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  1. #1

    creating an .httpaccess file

    Hello everyone,

    I'm trying to set up username and password access to a website I am developing. I've never done this before, and I understand that I will need to create an .httpaccess file, but I can't find any information on how to do this anywhere. If someone could point me in the right direction or give me some pointers, I would be very grateful!


  2. #2
    google .htaccess

  3. #3
    Join Date
    Jan 2004
    As Radchenko said it's .htaccess and not .httpaccess.

    First create the file with the passwords:

    htpasswd -cmdps auth UserName

    Then create the .htaccess file:

    AuthType Basic
    AuthName "The Admin Control Panel"
    AuthUserFile /path/www/auth
    require user UserName

  4. #4
    Thanks guys! One more question, though - how do I know what path I should be using for AuthUserFile /path/www/auth?

    My guess would be that it is /path/www/HTML/ross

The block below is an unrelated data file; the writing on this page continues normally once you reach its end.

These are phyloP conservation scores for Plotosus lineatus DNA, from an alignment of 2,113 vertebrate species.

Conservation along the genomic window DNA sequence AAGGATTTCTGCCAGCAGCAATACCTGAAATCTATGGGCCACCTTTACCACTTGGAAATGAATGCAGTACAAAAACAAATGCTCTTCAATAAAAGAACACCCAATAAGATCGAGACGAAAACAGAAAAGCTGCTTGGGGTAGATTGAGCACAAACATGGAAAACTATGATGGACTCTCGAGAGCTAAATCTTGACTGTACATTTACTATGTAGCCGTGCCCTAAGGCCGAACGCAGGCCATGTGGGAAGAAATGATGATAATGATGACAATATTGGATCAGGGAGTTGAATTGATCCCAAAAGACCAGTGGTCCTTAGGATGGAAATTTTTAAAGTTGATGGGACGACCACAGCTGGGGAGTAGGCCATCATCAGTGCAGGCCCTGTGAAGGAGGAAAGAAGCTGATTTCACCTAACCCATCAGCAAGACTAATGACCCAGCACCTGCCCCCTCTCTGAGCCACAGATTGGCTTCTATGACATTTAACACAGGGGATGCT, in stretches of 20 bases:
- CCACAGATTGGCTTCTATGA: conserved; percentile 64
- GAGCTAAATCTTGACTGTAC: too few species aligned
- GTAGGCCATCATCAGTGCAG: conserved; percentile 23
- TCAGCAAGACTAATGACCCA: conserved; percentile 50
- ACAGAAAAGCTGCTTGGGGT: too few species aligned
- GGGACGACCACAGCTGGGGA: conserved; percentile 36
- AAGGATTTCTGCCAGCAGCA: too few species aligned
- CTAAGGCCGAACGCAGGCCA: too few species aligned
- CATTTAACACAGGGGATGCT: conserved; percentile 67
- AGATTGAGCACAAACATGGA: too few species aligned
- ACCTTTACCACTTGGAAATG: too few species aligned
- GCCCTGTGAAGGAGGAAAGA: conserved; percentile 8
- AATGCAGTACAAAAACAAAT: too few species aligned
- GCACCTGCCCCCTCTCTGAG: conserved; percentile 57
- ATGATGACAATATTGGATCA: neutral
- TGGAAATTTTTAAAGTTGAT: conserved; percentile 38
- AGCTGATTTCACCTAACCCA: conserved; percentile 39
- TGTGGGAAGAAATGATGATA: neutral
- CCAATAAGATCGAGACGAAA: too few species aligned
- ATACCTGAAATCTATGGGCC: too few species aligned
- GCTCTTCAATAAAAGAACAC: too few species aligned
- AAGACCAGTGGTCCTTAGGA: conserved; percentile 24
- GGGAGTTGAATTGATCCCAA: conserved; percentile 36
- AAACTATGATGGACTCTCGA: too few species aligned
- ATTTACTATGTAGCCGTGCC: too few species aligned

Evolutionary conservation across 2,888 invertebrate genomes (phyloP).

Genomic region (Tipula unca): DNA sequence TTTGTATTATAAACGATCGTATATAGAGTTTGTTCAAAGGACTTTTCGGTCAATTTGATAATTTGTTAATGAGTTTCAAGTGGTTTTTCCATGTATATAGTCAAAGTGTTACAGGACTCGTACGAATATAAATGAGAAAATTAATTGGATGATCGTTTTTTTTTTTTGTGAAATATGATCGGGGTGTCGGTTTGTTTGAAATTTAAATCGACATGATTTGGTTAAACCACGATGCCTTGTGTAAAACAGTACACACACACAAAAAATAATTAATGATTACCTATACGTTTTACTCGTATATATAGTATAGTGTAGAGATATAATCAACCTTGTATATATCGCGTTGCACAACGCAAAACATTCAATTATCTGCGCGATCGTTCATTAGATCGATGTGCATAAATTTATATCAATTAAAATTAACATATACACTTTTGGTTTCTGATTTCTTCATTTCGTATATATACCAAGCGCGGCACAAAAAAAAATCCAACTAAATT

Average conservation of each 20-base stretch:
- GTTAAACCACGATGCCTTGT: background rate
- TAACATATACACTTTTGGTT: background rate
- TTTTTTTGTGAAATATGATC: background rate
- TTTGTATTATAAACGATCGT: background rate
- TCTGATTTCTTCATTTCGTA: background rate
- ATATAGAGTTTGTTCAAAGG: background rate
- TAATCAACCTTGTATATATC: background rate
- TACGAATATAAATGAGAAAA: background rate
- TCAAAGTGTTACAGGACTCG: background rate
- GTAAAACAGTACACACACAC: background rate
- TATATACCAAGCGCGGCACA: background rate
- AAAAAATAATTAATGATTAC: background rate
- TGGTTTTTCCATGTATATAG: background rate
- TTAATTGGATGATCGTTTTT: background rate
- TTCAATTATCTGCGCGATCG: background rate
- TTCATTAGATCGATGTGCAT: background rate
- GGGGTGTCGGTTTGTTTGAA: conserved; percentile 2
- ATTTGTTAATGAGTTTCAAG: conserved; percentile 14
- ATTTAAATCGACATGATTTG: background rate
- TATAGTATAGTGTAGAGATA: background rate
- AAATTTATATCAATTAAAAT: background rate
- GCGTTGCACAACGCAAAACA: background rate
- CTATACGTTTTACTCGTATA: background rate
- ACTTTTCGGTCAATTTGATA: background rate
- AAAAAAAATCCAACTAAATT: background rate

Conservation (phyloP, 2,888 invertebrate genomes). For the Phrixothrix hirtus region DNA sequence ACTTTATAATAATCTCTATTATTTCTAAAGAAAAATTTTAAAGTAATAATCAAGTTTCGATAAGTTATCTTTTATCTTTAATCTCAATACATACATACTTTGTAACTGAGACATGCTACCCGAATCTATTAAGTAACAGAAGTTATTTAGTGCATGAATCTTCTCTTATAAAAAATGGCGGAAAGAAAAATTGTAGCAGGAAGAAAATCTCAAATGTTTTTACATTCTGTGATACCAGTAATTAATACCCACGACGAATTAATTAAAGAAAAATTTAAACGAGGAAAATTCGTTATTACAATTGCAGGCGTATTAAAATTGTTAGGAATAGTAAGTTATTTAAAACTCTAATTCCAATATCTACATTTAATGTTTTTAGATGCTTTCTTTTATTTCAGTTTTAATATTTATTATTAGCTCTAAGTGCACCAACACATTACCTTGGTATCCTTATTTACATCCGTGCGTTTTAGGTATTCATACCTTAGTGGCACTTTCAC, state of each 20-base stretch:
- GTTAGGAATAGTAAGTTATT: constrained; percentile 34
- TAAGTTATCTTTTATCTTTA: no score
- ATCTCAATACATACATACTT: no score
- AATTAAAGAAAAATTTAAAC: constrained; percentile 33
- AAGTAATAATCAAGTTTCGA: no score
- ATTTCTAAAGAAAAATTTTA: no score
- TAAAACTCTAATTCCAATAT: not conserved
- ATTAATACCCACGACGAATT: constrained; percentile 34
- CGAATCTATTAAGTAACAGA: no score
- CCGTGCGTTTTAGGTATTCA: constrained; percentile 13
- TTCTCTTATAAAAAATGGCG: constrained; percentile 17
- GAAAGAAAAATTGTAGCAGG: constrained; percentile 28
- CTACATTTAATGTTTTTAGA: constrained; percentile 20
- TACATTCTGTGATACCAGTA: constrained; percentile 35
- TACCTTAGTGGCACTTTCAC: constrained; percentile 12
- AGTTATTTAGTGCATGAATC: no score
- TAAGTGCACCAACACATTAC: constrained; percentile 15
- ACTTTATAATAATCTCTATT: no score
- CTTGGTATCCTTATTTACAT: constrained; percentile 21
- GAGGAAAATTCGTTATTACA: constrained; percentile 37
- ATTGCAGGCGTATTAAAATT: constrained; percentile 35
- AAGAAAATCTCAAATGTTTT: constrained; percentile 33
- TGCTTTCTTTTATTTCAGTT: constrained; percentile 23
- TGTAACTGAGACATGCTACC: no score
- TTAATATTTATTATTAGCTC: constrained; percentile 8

("ross" is the folder I need to password-protect).

    Any thoughts? Do I always use the word "path", or should that be replaced? I've submitted a help ticket to my host, but in the meantime...

  5. #5
    Join Date
    Jun 2004
    Bristol UK
    The advice above is spot on, but assumes you have shell access. Ideally you should login to your server using an SSH client like Putty.

    Once logged into your file system, you need to create a password file. This file holds the list of authorised users and encrypted passwords.

    htpasswd -cmdps auth UserName

    The above is one method, but for a fuller explanation simply type - htpasswd at the prompt and study the options and appropriate syntax.

    You should place the password file in a place not accessible from the web. ie.

    /var/ross/www/public or /home/sites/ are both accessible from the web so place your password file here:

    /var/ross/.htpasswd or /home/sites/

    The .htpasswd file is automatically generated using the htpasswd command. By default the htpasswd file is dropped in the folder where you execute the htpasswd command from the command line.

    Now you have a password file located behind the site root, simply reference it in any number of .htaccess files. By placing a .htaccess file in a folder, it becomes password protected.

    Combining the examples the .htaccess files should look like this:

    AuthType Basic
    AuthName "The Admin Control Panel"
    AuthUserFile /home/sites/
    require user UserName

    If you have any problems, PM me and I will walk you through it.
    If nothing changes - Everything stays the same!

    E-Business Hosting Ltd.
    United Kingdom

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